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November 1936

FREQUENCY OF EPILEPSY IN OFFSPRING OF PERSONS WITH EPILEPSYWITH SPECIAL REFERENCE TO DIFFERENCES BETWEEN INSTITUTIONAL AND EXTRAMURAL PATIENTS

Author Affiliations

CHICAGO

From the Department of Nervous and Mental Diseases, the Northwestern University Medical School and the Minnie Frances Kleman Memorial Fund.

Arch NeurPsych. 1936;36(5):1045-1048. doi:10.1001/archneurpsyc.1936.02260110130010
Abstract

Studies of the incidence of epilepsy in the offspring of persons with epilepsy have hitherto been made almost exclusively with institutionalized patients. Such patients, however, are a highly selected group, for in addition to the presence of seizures there have occurred mental changes, principally deterioration and clouded states, which necessitated hospitalization. The great mass of persons with epilepsy who are not institutionalized have not been included in such studies because writers in institutions have had no contact with them. Some characteristics of extramural patients have already been indicated by one of us (H. A. P.);1 namely, only 6.5 per cent show deterioration, the remainder adjusting themselves to life as well as their fellowmen; they come of a stock with a lighter burden of neuropathy; they have fewer seizures; the onset of the disease is later, and the disease has more and longer remissions.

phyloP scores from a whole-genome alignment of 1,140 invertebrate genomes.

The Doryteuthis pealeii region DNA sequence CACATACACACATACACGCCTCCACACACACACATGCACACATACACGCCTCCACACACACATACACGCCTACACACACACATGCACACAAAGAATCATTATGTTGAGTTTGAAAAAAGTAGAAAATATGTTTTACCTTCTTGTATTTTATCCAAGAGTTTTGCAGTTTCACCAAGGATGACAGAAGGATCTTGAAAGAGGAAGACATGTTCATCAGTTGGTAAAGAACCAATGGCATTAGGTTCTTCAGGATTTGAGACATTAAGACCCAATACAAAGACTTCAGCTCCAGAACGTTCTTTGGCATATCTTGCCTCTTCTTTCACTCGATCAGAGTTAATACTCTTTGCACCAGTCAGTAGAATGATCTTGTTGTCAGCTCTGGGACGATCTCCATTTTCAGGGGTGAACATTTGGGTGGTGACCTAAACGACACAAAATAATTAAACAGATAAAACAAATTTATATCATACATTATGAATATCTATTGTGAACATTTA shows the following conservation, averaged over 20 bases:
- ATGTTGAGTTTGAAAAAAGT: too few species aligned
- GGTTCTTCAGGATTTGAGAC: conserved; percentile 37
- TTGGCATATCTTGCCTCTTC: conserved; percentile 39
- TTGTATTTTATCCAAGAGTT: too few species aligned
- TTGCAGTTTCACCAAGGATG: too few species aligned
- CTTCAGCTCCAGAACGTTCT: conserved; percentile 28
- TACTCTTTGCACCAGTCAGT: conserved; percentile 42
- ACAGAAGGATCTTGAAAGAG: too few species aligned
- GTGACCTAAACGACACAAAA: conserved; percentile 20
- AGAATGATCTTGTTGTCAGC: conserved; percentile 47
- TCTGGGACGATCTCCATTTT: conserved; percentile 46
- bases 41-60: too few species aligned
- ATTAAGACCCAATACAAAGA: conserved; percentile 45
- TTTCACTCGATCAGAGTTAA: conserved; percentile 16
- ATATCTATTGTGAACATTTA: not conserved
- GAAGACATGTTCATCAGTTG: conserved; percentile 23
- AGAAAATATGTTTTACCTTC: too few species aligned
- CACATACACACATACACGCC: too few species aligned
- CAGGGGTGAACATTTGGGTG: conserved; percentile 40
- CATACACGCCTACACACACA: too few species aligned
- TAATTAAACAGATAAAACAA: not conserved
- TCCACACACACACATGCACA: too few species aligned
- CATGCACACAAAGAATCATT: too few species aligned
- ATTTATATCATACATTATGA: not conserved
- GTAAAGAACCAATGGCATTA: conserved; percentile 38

Although no exact statistics regarding the

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